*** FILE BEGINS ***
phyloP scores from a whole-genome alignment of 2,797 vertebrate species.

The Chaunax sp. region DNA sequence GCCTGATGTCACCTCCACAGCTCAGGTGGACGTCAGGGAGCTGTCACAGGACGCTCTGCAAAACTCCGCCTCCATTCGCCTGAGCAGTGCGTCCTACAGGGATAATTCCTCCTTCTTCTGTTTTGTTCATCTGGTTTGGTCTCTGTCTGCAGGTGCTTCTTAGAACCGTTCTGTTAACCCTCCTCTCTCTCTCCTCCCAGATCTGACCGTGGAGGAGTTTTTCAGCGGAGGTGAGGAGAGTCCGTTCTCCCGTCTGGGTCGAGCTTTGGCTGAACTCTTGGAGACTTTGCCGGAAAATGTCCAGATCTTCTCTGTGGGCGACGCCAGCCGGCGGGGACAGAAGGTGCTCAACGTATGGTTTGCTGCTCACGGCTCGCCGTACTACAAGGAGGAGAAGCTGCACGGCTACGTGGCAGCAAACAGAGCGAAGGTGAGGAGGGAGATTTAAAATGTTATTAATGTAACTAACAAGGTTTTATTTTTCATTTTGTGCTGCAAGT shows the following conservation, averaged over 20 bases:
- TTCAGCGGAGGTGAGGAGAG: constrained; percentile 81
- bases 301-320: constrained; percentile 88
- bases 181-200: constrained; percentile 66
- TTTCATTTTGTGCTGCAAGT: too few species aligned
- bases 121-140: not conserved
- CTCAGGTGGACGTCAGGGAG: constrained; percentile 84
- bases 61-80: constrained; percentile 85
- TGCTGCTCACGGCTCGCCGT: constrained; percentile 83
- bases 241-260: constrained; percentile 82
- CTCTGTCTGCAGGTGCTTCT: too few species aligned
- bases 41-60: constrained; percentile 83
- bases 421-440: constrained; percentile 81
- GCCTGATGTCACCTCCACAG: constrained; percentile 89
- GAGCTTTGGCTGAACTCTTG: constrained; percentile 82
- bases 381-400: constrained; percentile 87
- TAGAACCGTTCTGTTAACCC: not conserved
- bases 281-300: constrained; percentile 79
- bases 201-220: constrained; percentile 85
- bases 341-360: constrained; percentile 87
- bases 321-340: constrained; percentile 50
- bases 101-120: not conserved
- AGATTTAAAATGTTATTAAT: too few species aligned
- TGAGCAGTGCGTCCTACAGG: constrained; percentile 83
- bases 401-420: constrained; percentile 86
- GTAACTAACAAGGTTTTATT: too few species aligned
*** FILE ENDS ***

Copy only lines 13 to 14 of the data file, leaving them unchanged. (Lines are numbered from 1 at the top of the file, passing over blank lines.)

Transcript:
- bases 41-60: constrained; percentile 83
- bases 421-440: constrained; percentile 81